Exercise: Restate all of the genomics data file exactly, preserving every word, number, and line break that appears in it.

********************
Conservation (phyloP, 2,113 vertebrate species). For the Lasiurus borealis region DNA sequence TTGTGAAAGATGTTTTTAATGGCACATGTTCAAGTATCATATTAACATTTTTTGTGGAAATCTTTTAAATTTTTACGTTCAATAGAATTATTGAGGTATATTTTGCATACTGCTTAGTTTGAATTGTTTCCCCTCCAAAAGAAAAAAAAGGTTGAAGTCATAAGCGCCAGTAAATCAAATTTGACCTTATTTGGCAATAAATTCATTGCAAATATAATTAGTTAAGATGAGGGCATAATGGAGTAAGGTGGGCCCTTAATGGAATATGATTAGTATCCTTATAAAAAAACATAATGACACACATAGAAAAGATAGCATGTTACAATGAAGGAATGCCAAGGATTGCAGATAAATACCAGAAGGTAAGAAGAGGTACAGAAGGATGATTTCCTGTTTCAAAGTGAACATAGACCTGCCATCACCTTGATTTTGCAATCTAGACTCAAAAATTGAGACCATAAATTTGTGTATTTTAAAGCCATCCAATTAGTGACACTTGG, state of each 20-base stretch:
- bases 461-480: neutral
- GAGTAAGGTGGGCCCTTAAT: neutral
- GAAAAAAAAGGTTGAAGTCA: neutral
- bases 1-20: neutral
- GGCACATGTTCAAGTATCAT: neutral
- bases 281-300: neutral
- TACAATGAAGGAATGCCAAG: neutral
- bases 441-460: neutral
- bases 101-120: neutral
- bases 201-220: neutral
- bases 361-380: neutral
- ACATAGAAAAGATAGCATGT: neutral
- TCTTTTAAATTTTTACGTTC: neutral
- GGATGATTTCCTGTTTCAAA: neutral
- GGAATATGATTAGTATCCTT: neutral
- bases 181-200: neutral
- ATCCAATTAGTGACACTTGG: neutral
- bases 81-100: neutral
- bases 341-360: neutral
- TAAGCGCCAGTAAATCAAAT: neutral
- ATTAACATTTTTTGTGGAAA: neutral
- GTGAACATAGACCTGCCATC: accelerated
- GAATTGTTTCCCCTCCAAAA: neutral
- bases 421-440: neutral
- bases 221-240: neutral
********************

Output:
Conservation (phyloP, 2,113 vertebrate species). For the Lasiurus borealis region DNA sequence TTGTGAAAGATGTTTTTAATGGCACATGTTCAAGTATCATATTAACATTTTTTGTGGAAATCTTTTAAATTTTTACGTTCAATAGAATTATTGAGGTATATTTTGCATACTGCTTAGTTTGAATTGTTTCCCCTCCAAAAGAAAAAAAAGGTTGAAGTCATAAGCGCCAGTAAATCAAATTTGACCTTATTTGGCAATAAATTCATTGCAAATATAATTAGTTAAGATGAGGGCATAATGGAGTAAGGTGGGCCCTTAATGGAATATGATTAGTATCCTTATAAAAAAACATAATGACACACATAGAAAAGATAGCATGTTACAATGAAGGAATGCCAAGGATTGCAGATAAATACCAGAAGGTAAGAAGAGGTACAGAAGGATGATTTCCTGTTTCAAAGTGAACATAGACCTGCCATCACCTTGATTTTGCAATCTAGACTCAAAAATTGAGACCATAAATTTGTGTATTTTAAAGCCATCCAATTAGTGACACTTGG, state of each 20-base stretch:
- bases 461-480: neutral
- GAGTAAGGTGGGCCCTTAAT: neutral
- GAAAAAAAAGGTTGAAGTCA: neutral
- bases 1-20: neutral
- GGCACATGTTCAAGTATCAT: neutral
- bases 281-300: neutral
- TACAATGAAGGAATGCCAAG: neutral
- bases 441-460: neutral
- bases 101-120: neutral
- bases 201-220: neutral
- bases 361-380: neutral
- ACATAGAAAAGATAGCATGT: neutral
- TCTTTTAAATTTTTACGTTC: neutral
- GGATGATTTCCTGTTTCAAA: neutral
- GGAATATGATTAGTATCCTT: neutral
- bases 181-200: neutral
- ATCCAATTAGTGACACTTGG: neutral
- bases 81-100: neutral
- bases 341-360: neutral
- TAAGCGCCAGTAAATCAAAT: neutral
- ATTAACATTTTTTGTGGAAA: neutral
- GTGAACATAGACCTGCCATC: accelerated
- GAATTGTTTCCCCTCCAAAA: neutral
- bases 421-440: neutral
- bases 221-240: neutral